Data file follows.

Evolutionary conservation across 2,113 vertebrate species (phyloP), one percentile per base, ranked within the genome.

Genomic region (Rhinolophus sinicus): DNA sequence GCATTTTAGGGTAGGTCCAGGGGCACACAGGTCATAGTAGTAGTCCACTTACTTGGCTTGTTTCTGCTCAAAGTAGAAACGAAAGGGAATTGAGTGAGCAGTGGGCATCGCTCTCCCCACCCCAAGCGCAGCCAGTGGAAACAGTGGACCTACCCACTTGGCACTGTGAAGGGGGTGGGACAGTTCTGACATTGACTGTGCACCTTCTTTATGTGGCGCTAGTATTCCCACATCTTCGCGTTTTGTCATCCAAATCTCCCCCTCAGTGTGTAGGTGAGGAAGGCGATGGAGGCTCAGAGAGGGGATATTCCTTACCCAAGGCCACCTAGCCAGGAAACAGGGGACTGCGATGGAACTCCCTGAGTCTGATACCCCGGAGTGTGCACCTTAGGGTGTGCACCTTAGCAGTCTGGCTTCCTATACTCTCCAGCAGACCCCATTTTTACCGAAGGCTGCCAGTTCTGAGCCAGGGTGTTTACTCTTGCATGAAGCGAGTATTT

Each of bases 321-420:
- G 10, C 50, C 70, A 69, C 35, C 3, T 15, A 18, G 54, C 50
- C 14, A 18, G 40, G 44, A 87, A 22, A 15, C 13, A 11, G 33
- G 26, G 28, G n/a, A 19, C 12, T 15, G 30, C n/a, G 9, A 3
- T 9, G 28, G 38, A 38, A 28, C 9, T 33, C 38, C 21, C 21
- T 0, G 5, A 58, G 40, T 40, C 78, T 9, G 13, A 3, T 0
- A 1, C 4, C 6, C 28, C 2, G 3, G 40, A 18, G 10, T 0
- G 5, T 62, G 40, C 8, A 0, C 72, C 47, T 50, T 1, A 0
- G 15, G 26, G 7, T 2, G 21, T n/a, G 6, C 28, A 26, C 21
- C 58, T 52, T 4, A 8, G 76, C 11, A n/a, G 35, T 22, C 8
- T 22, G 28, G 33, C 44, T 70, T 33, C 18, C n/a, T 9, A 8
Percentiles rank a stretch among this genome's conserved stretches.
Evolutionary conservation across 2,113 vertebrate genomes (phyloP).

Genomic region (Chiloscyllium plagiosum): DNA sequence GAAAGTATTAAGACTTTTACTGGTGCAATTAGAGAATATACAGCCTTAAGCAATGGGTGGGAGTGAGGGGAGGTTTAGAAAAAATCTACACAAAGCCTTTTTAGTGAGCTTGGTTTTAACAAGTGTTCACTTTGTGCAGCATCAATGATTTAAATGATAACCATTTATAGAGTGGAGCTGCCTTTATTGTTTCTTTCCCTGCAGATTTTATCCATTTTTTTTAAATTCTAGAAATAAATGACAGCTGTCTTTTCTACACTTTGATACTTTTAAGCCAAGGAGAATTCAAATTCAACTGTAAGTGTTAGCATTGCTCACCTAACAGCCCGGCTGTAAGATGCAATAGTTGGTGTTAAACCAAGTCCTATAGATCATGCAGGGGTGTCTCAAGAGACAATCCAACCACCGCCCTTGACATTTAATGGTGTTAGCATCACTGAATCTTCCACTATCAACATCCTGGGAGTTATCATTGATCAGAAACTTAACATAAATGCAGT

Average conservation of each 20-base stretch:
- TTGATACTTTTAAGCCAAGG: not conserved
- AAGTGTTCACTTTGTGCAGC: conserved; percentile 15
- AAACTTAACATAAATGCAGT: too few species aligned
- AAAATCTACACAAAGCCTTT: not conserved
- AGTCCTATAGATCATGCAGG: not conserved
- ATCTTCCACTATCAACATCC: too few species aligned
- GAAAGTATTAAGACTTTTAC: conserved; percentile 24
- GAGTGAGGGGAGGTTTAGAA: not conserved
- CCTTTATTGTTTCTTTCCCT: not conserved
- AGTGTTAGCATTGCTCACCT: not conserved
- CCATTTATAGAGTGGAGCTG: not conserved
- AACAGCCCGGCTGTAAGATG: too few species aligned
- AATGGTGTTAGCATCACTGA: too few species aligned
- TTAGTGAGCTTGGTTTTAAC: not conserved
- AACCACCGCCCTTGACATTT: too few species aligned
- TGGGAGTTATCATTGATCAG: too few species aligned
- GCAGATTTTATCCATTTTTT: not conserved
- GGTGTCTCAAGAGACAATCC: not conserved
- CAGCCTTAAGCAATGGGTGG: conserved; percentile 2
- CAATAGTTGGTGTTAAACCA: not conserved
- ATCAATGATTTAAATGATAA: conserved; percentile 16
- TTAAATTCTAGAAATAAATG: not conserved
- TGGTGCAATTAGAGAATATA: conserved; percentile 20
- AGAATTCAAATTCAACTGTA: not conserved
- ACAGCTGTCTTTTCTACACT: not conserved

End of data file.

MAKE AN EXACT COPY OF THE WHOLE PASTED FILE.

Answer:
Evolutionary conservation across 2,113 vertebrate species (phyloP), one percentile per base, ranked within the genome.

Genomic region (Rhinolophus sinicus): DNA sequence GCATTTTAGGGTAGGTCCAGGGGCACACAGGTCATAGTAGTAGTCCACTTACTTGGCTTGTTTCTGCTCAAAGTAGAAACGAAAGGGAATTGAGTGAGCAGTGGGCATCGCTCTCCCCACCCCAAGCGCAGCCAGTGGAAACAGTGGACCTACCCACTTGGCACTGTGAAGGGGGTGGGACAGTTCTGACATTGACTGTGCACCTTCTTTATGTGGCGCTAGTATTCCCACATCTTCGCGTTTTGTCATCCAAATCTCCCCCTCAGTGTGTAGGTGAGGAAGGCGATGGAGGCTCAGAGAGGGGATATTCCTTACCCAAGGCCACCTAGCCAGGAAACAGGGGACTGCGATGGAACTCCCTGAGTCTGATACCCCGGAGTGTGCACCTTAGGGTGTGCACCTTAGCAGTCTGGCTTCCTATACTCTCCAGCAGACCCCATTTTTACCGAAGGCTGCCAGTTCTGAGCCAGGGTGTTTACTCTTGCATGAAGCGAGTATTT

Each of bases 321-420:
- G 10, C 50, C 70, A 69, C 35, C 3, T 15, A 18, G 54, C 50
- C 14, A 18, G 40, G 44, A 87, A 22, A 15, C 13, A 11, G 33
- G 26, G 28, G n/a, A 19, C 12, T 15, G 30, C n/a, G 9, A 3
- T 9, G 28, G 38, A 38, A 28, C 9, T 33, C 38, C 21, C 21
- T 0, G 5, A 58, G 40, T 40, C 78, T 9, G 13, A 3, T 0
- A 1, C 4, C 6, C 28, C 2, G 3, G 40, A 18, G 10, T 0
- G 5, T 62, G 40, C 8, A 0, C 72, C 47, T 50, T 1, A 0
- G 15, G 26, G 7, T 2, G 21, T n/a, G 6, C 28, A 26, C 21
- C 58, T 52, T 4, A 8, G 76, C 11, A n/a, G 35, T 22, C 8
- T 22, G 28, G 33, C 44, T 70, T 33, C 18, C n/a, T 9, A 8
Percentiles rank a stretch among this genome's conserved stretches.
Evolutionary conservation across 2,113 vertebrate genomes (phyloP).

Genomic region (Chiloscyllium plagiosum): DNA sequence GAAAGTATTAAGACTTTTACTGGTGCAATTAGAGAATATACAGCCTTAAGCAATGGGTGGGAGTGAGGGGAGGTTTAGAAAAAATCTACACAAAGCCTTTTTAGTGAGCTTGGTTTTAACAAGTGTTCACTTTGTGCAGCATCAATGATTTAAATGATAACCATTTATAGAGTGGAGCTGCCTTTATTGTTTCTTTCCCTGCAGATTTTATCCATTTTTTTTAAATTCTAGAAATAAATGACAGCTGTCTTTTCTACACTTTGATACTTTTAAGCCAAGGAGAATTCAAATTCAACTGTAAGTGTTAGCATTGCTCACCTAACAGCCCGGCTGTAAGATGCAATAGTTGGTGTTAAACCAAGTCCTATAGATCATGCAGGGGTGTCTCAAGAGACAATCCAACCACCGCCCTTGACATTTAATGGTGTTAGCATCACTGAATCTTCCACTATCAACATCCTGGGAGTTATCATTGATCAGAAACTTAACATAAATGCAGT

Average conservation of each 20-base stretch:
- TTGATACTTTTAAGCCAAGG: not conserved
- AAGTGTTCACTTTGTGCAGC: conserved; percentile 15
- AAACTTAACATAAATGCAGT: too few species aligned
- AAAATCTACACAAAGCCTTT: not conserved
- AGTCCTATAGATCATGCAGG: not conserved
- ATCTTCCACTATCAACATCC: too few species aligned
- GAAAGTATTAAGACTTTTAC: conserved; percentile 24
- GAGTGAGGGGAGGTTTAGAA: not conserved
- CCTTTATTGTTTCTTTCCCT: not conserved
- AGTGTTAGCATTGCTCACCT: not conserved
- CCATTTATAGAGTGGAGCTG: not conserved
- AACAGCCCGGCTGTAAGATG: too few species aligned
- AATGGTGTTAGCATCACTGA: too few species aligned
- TTAGTGAGCTTGGTTTTAAC: not conserved
- AACCACCGCCCTTGACATTT: too few species aligned
- TGGGAGTTATCATTGATCAG: too few species aligned
- GCAGATTTTATCCATTTTTT: not conserved
- GGTGTCTCAAGAGACAATCC: not conserved
- CAGCCTTAAGCAATGGGTGG: conserved; percentile 2
- CAATAGTTGGTGTTAAACCA: not conserved
- ATCAATGATTTAAATGATAA: conserved; percentile 16
- TTAAATTCTAGAAATAAATG: not conserved
- TGGTGCAATTAGAGAATATA: conserved; percentile 20
- AGAATTCAAATTCAACTGTA: not conserved
- ACAGCTGTCTTTTCTACACT: not conserved